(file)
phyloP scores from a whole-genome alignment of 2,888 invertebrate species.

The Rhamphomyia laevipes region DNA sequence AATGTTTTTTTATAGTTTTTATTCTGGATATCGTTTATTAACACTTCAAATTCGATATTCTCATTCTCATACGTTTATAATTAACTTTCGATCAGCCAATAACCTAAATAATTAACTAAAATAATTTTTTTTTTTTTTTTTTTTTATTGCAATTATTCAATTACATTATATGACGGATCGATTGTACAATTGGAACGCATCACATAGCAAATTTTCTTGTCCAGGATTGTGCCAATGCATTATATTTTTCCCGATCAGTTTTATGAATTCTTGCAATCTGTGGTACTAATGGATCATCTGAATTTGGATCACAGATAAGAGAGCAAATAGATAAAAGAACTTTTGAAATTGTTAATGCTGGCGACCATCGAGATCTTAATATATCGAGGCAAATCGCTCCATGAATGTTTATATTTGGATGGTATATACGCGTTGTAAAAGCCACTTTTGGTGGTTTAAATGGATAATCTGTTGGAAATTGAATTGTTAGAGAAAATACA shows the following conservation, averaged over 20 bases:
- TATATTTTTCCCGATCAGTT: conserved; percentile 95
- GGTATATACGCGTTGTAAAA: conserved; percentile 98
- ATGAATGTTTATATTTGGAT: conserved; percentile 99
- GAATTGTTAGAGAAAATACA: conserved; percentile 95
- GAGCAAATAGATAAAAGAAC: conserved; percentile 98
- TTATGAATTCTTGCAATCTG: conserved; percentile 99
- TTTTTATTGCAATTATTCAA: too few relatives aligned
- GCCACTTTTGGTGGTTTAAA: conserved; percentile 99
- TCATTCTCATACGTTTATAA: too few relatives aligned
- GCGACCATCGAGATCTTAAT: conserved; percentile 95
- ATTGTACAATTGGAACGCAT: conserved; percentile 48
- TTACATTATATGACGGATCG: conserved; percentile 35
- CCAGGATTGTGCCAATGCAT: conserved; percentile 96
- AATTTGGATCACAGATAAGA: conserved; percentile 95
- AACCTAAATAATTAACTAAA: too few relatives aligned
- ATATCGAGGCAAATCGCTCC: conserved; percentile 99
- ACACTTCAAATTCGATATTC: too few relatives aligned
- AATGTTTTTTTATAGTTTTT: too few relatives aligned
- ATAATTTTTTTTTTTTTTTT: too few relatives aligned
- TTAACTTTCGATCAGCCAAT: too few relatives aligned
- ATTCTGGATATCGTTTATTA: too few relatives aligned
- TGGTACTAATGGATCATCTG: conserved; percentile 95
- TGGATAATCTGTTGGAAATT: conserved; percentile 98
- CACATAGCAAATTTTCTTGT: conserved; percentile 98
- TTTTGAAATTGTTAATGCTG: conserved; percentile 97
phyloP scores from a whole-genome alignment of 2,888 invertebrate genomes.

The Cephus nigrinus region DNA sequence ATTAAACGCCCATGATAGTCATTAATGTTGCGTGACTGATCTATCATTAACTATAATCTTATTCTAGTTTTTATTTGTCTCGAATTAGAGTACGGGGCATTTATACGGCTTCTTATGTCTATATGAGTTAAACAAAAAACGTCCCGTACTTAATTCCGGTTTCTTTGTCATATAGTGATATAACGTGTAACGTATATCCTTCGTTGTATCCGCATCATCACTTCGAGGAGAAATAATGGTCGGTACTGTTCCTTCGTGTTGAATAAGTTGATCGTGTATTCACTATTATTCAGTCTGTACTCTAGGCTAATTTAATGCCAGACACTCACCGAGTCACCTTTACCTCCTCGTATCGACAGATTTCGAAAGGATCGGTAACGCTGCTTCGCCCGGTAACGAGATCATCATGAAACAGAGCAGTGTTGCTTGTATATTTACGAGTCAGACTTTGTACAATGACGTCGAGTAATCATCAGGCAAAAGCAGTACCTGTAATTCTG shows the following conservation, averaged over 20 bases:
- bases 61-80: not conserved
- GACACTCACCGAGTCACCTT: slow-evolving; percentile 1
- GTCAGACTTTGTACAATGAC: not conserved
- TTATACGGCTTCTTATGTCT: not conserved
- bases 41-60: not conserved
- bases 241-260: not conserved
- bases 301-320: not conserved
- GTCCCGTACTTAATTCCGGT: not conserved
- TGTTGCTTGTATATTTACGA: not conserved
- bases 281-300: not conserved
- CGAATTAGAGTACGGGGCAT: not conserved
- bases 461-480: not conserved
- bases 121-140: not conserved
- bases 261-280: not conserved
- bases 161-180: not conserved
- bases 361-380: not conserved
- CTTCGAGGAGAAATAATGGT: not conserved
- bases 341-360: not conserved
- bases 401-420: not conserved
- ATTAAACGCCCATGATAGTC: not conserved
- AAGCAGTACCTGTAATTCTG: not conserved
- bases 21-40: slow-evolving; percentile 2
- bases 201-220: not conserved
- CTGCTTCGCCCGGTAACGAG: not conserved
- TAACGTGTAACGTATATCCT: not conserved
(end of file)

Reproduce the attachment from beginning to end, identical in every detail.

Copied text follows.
phyloP scores from a whole-genome alignment of 2,888 invertebrate species.

The Rhamphomyia laevipes region DNA sequence AATGTTTTTTTATAGTTTTTATTCTGGATATCGTTTATTAACACTTCAAATTCGATATTCTCATTCTCATACGTTTATAATTAACTTTCGATCAGCCAATAACCTAAATAATTAACTAAAATAATTTTTTTTTTTTTTTTTTTTTATTGCAATTATTCAATTACATTATATGACGGATCGATTGTACAATTGGAACGCATCACATAGCAAATTTTCTTGTCCAGGATTGTGCCAATGCATTATATTTTTCCCGATCAGTTTTATGAATTCTTGCAATCTGTGGTACTAATGGATCATCTGAATTTGGATCACAGATAAGAGAGCAAATAGATAAAAGAACTTTTGAAATTGTTAATGCTGGCGACCATCGAGATCTTAATATATCGAGGCAAATCGCTCCATGAATGTTTATATTTGGATGGTATATACGCGTTGTAAAAGCCACTTTTGGTGGTTTAAATGGATAATCTGTTGGAAATTGAATTGTTAGAGAAAATACA shows the following conservation, averaged over 20 bases:
- TATATTTTTCCCGATCAGTT: conserved; percentile 95
- GGTATATACGCGTTGTAAAA: conserved; percentile 98
- ATGAATGTTTATATTTGGAT: conserved; percentile 99
- GAATTGTTAGAGAAAATACA: conserved; percentile 95
- GAGCAAATAGATAAAAGAAC: conserved; percentile 98
- TTATGAATTCTTGCAATCTG: conserved; percentile 99
- TTTTTATTGCAATTATTCAA: too few relatives aligned
- GCCACTTTTGGTGGTTTAAA: conserved; percentile 99
- TCATTCTCATACGTTTATAA: too few relatives aligned
- GCGACCATCGAGATCTTAAT: conserved; percentile 95
- ATTGTACAATTGGAACGCAT: conserved; percentile 48
- TTACATTATATGACGGATCG: conserved; percentile 35
- CCAGGATTGTGCCAATGCAT: conserved; percentile 96
- AATTTGGATCACAGATAAGA: conserved; percentile 95
- AACCTAAATAATTAACTAAA: too few relatives aligned
- ATATCGAGGCAAATCGCTCC: conserved; percentile 99
- ACACTTCAAATTCGATATTC: too few relatives aligned
- AATGTTTTTTTATAGTTTTT: too few relatives aligned
- ATAATTTTTTTTTTTTTTTT: too few relatives aligned
- TTAACTTTCGATCAGCCAAT: too few relatives aligned
- ATTCTGGATATCGTTTATTA: too few relatives aligned
- TGGTACTAATGGATCATCTG: conserved; percentile 95
- TGGATAATCTGTTGGAAATT: conserved; percentile 98
- CACATAGCAAATTTTCTTGT: conserved; percentile 98
- TTTTGAAATTGTTAATGCTG: conserved; percentile 97
phyloP scores from a whole-genome alignment of 2,888 invertebrate genomes.

The Cephus nigrinus region DNA sequence ATTAAACGCCCATGATAGTCATTAATGTTGCGTGACTGATCTATCATTAACTATAATCTTATTCTAGTTTTTATTTGTCTCGAATTAGAGTACGGGGCATTTATACGGCTTCTTATGTCTATATGAGTTAAACAAAAAACGTCCCGTACTTAATTCCGGTTTCTTTGTCATATAGTGATATAACGTGTAACGTATATCCTTCGTTGTATCCGCATCATCACTTCGAGGAGAAATAATGGTCGGTACTGTTCCTTCGTGTTGAATAAGTTGATCGTGTATTCACTATTATTCAGTCTGTACTCTAGGCTAATTTAATGCCAGACACTCACCGAGTCACCTTTACCTCCTCGTATCGACAGATTTCGAAAGGATCGGTAACGCTGCTTCGCCCGGTAACGAGATCATCATGAAACAGAGCAGTGTTGCTTGTATATTTACGAGTCAGACTTTGTACAATGACGTCGAGTAATCATCAGGCAAAAGCAGTACCTGTAATTCTG shows the following conservation, averaged over 20 bases:
- bases 61-80: not conserved
- GACACTCACCGAGTCACCTT: slow-evolving; percentile 1
- GTCAGACTTTGTACAATGAC: not conserved
- TTATACGGCTTCTTATGTCT: not conserved
- bases 41-60: not conserved
- bases 241-260: not conserved
- bases 301-320: not conserved
- GTCCCGTACTTAATTCCGGT: not conserved
- TGTTGCTTGTATATTTACGA: not conserved
- bases 281-300: not conserved
- CGAATTAGAGTACGGGGCAT: not conserved
- bases 461-480: not conserved
- bases 121-140: not conserved
- bases 261-280: not conserved
- bases 161-180: not conserved
- bases 361-380: not conserved
- CTTCGAGGAGAAATAATGGT: not conserved
- bases 341-360: not conserved
- bases 401-420: not conserved
- ATTAAACGCCCATGATAGTC: not conserved
- AAGCAGTACCTGTAATTCTG: not conserved
- bases 21-40: slow-evolving; percentile 2
- bases 201-220: not conserved
- CTGCTTCGCCCGGTAACGAG: not conserved
- TAACGTGTAACGTATATCCT: not conserved